Keith Miller is excited about his new indie feature, “Welcome to Pine Hill” screening outdoors in Fort Greene Park this Thursday. Just how will it play under the stars? It’s not an action movie or a romantic comedy. Well, maybe kind of a bromance. “Welcome to Pine Hill”, which has been getting raves and awards ever since its debut at this year’s Slamdance Film Festival where it won the Grand Jury Prize, concerns a young man named Shannon Harper played by Brooklyn native, non-actor Shannon Harper. [Editor’s note: I harbor no ill will because Shannon, who was supposed to be interviewed for this piece, was a no-show.] I won’t give away too much of the plot, I can only say that the movie has a most memorable opening which just happens to be based on a real life incident that occurred just outside filmmaker Miller’s apartment building in South Slope.
Miller, an unassuming white guy, was walking his dog, William, when he was stopped by a large young black man. The larger of the two turned out to be Shannon Harper who identified William as his own lost dog, Prince. When Miller told Harper that he rescued the dog —then a four month pit bull pup— off the street and attempted to find its owner, the two men started the process of navigating the breaches that existed between them. The experience was initially difficult and triggered complex feelings about class and race in Miller, a Long Island native. But his perseverance would pay off and would inspire him to make a short film based on their shared experience, which he would call “Prince/William.” Miller made the inspired choice to cast Harper as… well, himself. The short was accepted into the 2010 season of Rooftop Films where it would be screened at Fort Greene Park. The success of the short was enough for Miller to expand his short into a feature length film. Another residual result for the two men was friendship.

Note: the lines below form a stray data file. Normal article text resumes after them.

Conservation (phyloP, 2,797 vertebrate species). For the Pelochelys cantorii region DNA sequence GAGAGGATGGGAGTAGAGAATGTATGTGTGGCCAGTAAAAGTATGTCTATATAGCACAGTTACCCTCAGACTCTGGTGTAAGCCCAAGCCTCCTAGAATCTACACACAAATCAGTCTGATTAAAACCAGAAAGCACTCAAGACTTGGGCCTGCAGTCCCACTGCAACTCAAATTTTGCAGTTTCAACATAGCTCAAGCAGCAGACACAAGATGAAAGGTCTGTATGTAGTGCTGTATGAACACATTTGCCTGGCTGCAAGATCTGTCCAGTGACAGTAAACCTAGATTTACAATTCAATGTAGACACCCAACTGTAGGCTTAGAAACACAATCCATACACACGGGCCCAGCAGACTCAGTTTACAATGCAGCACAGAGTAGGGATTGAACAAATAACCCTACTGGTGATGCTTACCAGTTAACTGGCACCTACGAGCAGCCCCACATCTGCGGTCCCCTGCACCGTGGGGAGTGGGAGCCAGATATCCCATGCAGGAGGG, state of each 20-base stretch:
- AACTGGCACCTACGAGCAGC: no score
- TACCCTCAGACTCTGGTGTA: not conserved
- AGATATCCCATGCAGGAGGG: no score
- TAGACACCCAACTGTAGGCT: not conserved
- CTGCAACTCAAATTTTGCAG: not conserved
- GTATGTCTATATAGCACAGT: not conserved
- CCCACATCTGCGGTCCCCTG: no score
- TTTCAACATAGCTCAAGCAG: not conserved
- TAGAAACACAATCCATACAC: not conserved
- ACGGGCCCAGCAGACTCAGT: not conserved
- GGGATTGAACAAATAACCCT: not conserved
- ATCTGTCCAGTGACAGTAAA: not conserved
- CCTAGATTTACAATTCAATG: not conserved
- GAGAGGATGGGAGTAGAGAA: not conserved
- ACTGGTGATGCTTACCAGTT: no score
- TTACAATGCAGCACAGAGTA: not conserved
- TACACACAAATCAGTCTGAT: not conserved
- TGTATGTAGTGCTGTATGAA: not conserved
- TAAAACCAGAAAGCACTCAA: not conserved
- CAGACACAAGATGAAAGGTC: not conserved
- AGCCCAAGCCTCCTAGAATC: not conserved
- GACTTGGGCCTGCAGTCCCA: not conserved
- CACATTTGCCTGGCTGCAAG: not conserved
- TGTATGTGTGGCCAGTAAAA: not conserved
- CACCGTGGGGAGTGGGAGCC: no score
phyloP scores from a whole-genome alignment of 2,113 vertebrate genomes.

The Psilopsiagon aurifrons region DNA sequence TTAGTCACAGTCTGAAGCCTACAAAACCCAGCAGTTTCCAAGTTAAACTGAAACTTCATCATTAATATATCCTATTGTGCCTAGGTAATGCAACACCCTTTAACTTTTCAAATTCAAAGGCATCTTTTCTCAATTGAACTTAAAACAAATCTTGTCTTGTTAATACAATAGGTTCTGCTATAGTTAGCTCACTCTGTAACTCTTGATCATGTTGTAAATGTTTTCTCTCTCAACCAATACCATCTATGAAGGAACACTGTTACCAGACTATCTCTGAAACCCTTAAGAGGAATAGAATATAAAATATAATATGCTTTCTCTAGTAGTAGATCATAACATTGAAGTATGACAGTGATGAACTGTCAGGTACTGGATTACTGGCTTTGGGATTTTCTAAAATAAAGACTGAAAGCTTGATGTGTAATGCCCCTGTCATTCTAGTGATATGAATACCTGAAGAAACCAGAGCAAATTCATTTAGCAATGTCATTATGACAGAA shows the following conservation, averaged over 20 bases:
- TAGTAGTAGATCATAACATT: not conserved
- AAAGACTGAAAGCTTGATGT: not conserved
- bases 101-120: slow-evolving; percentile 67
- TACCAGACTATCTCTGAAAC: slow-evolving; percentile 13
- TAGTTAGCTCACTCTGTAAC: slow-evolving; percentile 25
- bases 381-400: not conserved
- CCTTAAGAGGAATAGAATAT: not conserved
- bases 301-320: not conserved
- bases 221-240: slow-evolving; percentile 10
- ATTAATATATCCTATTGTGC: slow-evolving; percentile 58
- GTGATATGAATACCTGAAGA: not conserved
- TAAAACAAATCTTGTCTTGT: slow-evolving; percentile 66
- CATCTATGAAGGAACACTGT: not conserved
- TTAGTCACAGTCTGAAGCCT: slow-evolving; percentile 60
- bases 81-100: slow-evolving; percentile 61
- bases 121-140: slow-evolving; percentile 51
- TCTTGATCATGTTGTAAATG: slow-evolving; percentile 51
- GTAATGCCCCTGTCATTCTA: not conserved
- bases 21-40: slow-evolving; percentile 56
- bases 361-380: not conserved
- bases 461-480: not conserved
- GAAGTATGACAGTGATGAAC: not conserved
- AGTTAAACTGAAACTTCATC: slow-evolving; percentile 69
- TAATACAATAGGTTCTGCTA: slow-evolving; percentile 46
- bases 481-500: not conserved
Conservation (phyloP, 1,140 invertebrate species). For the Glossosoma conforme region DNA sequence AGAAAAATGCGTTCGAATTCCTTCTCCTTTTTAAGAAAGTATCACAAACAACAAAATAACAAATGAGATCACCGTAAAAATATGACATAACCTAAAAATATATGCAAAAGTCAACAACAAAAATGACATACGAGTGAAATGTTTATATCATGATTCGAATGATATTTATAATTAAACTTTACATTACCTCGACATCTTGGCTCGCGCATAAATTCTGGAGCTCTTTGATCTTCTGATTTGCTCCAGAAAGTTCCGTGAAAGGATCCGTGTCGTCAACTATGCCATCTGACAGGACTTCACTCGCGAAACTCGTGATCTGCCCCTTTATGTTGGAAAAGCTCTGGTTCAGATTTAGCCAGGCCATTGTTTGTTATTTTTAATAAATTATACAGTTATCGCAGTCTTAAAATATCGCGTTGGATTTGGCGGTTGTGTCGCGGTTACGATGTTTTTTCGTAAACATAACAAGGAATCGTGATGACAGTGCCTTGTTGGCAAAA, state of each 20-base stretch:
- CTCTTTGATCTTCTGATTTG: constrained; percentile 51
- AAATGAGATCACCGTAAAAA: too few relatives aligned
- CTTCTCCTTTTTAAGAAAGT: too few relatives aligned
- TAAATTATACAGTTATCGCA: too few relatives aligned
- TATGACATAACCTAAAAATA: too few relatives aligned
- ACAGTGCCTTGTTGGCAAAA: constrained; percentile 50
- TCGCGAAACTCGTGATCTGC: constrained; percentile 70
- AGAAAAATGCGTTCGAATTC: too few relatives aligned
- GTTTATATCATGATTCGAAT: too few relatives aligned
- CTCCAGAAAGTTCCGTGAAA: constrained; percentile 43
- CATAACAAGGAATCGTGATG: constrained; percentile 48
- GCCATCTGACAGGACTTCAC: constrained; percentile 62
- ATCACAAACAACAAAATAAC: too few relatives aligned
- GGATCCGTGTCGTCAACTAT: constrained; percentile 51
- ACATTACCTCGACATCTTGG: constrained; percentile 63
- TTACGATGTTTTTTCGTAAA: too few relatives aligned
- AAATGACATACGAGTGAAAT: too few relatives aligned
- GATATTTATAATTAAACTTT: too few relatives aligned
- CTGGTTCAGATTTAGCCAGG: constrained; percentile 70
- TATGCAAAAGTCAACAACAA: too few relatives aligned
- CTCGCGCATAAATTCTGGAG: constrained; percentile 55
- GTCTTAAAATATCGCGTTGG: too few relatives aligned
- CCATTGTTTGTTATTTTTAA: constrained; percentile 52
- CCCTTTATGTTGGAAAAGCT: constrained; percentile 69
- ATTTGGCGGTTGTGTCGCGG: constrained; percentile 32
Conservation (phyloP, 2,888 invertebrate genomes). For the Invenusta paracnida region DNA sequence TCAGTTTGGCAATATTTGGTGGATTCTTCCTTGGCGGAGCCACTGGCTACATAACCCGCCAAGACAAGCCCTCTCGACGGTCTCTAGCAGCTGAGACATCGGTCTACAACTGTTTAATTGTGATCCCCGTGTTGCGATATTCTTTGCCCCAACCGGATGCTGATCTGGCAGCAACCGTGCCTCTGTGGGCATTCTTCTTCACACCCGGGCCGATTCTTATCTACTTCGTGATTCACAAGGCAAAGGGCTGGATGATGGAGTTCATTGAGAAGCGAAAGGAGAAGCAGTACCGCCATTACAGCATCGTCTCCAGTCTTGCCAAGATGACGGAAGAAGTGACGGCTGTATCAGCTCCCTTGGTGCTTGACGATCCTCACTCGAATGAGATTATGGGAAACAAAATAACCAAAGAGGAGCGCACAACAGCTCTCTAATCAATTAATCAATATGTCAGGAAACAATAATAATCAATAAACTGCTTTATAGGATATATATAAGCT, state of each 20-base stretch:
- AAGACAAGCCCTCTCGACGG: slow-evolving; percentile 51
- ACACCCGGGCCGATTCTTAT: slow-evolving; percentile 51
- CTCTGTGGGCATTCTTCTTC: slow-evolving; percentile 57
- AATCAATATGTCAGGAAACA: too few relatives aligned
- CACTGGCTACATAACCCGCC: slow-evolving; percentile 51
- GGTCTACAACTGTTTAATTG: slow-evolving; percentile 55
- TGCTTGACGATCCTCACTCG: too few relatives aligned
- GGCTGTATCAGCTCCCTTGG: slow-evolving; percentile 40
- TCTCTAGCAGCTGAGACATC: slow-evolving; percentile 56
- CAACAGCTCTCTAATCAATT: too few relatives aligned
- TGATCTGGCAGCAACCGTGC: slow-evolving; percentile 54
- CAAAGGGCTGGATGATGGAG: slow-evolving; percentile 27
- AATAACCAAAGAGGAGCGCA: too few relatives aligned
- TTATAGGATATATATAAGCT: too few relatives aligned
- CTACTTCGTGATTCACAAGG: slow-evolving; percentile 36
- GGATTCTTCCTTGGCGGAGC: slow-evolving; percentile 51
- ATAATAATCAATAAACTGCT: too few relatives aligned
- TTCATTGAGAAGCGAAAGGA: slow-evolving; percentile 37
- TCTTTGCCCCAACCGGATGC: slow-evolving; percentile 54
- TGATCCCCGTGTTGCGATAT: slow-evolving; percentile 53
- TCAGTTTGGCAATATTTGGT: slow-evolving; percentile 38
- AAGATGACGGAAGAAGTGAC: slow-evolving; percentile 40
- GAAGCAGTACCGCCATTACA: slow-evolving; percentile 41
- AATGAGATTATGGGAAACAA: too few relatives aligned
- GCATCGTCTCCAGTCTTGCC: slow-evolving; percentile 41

Miller has been heard expressing his admiration of Harper’s ability as an actor. But it’s clear after seeing the two at a couple of early screenings that Shannon trusted his director which might have contributed to the strength of his performance.
I first met Miller some months ago when a friend of mine, Nick Shimkin who co-founded the Kings County Cinema Society, introduced the trailer at one of his screening events at Freddy’s (a bar that is around the corner from where Miller and Shannon first met). The filmmaker was in the midst of a Kickstarter campaign for “Pine Hill” and Shimkin wanted to help. Living only blocks away, I stopped by and watched the trailer. Immediately I was intrigued. The movie feels like a hybrid narrative/documentary, and indeed, that’s what it is.
Miller moved to Park Slope in August 2011 just days before 9/11. He remembers the day pretty vividly. He was not in NYC that day, but at his then teaching gig at SUNY Purchase. He had only recently got his MFA and this job was his first stand-alone academic job (he currently teaches art and film at Gallatin College at NYU). That day he turned on the TV so the class could watch the day unfold. “All these kids looked at me and asked, ‘Professor, what’s going to happen?'” Miller shrugs since words still can’t really convey much of an answer 11 years later.
“Welcome to Pine Hill” was made in collaboration with the Brooklyn Filmmakers Collective, self described as a community of professional filmmakers dedicated to innovative filmmaking. “Welcome to Pine Hill” definitely falls into that category. The film might be considered controversial to some but one thing in particular Miller expressed enthusiasm about regarding the Fort Greene screening is that entire families will be able to come and see it. There are some intense moments in the film, to be sure. Characters deal with alcoholism and illness, but the clear overriding message is that even if faced with enormous challenges, one can still choose life.
“Welcome to Pine Hill” was written, directed and edited by Keith Miller. The movie was shot by Alex Mallis and produced by Liz Holm.